Friday, November 11, 2011

Open Friday: Dungeon Maps

When I first started playing D&D, there seemed to be an unspoken rule that published dungeon maps had to fit on one or possibly two 8.5" x 11" pages. I have a hard time remembering any modules that included maps larger than that, though there undoubtedly were some that escape me right now. With the dawn of the Electrum Age and then the Silver Age, dungeon maps became much more complicated. Not only were they frequently isometric, but they were just as frequently printed as posters. This made them unwieldy to use at the table, at least me, which is why, for all that I drooled over them in the abstract, I found that, in practice, they were less than ideal.

Which brings me to today's question. I've been giving some thought to the best presentation of Dwimmermount's maps for use by outsiders. Being a megadungeon, some of its levels are large and sprawling, while others are smaller and more compact. How to present these maps? Poster-sized pages sprang immediately to mind, but I remember only too well how hard such things were to use in actual play. On the other hand, printing a 100-room level on a single page would necessitate shrinking it down to a fairly small size, which might prove equally difficult to use.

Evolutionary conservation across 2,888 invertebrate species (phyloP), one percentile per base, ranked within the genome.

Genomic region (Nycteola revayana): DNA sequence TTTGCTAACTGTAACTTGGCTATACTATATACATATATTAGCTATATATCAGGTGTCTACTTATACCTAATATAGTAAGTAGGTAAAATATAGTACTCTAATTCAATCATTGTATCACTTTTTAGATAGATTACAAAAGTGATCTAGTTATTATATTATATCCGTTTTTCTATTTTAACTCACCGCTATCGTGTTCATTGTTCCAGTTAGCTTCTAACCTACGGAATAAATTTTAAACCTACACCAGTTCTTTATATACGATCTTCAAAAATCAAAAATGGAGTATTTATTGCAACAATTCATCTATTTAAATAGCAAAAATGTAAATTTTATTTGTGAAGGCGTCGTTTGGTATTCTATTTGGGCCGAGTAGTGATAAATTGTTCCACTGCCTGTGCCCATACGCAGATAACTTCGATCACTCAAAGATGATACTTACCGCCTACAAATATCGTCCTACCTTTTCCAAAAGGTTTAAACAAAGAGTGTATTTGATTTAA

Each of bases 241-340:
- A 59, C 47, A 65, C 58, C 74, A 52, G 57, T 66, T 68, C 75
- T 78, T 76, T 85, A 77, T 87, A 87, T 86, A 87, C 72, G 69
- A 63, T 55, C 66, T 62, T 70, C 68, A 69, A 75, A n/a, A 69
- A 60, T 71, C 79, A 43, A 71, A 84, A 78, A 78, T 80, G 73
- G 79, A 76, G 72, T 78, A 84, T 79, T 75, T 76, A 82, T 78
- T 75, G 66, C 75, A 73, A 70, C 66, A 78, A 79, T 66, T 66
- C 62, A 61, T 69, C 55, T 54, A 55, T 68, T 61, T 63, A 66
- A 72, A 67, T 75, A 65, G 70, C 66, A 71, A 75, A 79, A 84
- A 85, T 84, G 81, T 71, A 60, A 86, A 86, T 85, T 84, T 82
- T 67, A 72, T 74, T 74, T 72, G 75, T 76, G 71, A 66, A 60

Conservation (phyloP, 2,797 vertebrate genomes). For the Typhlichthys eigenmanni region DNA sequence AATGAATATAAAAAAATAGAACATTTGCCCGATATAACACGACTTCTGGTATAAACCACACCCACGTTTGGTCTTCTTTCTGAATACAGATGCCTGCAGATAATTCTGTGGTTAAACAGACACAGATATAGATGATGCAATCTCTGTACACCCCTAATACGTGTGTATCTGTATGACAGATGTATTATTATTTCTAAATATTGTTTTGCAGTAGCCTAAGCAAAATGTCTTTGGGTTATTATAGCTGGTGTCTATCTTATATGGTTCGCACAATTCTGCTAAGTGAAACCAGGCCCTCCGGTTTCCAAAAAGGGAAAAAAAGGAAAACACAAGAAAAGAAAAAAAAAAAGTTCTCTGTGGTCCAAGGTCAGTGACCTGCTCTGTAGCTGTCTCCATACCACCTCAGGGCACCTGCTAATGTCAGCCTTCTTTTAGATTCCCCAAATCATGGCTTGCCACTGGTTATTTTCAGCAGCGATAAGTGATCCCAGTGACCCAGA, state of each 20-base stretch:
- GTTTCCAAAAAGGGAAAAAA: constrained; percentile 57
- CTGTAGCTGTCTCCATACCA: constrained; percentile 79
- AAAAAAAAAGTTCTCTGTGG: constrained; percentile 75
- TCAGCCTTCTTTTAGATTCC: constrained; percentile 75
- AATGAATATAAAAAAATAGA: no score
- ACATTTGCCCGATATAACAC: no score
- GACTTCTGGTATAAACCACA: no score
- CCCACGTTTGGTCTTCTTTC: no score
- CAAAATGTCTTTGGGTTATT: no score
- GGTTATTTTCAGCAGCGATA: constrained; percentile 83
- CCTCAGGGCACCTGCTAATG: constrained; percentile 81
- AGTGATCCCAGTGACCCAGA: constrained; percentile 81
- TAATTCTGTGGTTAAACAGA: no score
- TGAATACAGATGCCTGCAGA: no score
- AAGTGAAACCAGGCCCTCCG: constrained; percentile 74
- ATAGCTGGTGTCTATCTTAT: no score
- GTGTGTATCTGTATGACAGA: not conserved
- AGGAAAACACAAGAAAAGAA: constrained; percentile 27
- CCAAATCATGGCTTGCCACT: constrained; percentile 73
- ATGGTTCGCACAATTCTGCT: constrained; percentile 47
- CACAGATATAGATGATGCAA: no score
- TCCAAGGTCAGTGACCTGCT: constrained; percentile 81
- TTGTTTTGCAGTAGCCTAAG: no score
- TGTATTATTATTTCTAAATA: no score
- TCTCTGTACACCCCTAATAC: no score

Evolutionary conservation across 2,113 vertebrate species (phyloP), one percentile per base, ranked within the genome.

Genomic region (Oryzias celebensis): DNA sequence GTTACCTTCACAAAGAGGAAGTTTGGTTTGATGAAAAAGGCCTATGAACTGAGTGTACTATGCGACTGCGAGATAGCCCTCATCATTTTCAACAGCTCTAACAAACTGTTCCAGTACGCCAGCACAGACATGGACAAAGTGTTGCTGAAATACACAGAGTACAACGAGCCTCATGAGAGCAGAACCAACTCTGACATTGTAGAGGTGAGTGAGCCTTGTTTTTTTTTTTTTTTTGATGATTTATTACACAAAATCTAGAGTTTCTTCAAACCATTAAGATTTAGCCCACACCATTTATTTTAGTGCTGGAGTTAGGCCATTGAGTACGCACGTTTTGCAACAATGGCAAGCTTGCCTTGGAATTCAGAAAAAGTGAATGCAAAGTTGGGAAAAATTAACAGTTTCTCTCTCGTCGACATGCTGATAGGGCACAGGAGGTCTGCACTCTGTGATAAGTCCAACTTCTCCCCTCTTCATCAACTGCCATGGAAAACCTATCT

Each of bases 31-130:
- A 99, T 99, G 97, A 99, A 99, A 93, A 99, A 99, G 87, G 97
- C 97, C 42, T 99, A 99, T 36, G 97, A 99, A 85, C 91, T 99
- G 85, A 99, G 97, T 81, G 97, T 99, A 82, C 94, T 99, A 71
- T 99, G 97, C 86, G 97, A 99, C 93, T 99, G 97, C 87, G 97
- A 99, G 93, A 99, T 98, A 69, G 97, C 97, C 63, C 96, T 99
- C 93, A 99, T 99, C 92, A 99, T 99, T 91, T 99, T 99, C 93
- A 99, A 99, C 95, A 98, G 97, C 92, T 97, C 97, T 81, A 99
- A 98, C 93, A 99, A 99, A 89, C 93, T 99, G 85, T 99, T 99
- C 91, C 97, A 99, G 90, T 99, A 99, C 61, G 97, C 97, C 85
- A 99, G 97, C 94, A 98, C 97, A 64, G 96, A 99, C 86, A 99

So, assuming that money were no object, what would you recommend as the best way to present Dwimmermount's maps -- or indeed any megadungeon's -- in printed form? What would you find best facilitated speedy and enjoyable play at the table?

40 comments:

  1. Could you have the center page fold out to an 11 x 26 map? Assuming the book is letter sized, not digest, and saddle stitched, not "perfect bound".

    (Perfect bound books are neither perfect nor bound; discuss)

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  2. i would have them be their own little map booklet and have them be 8.5x11 in size. if it takes more then 1 page for the map so be it. atleast it would be easy to use at the table.

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  3. I have one picture, rather than poster, size map of the whole level so Refs can get an idea of the levels layout and flow, then break it down into one page sections.

    http://redwald.blogspot.com/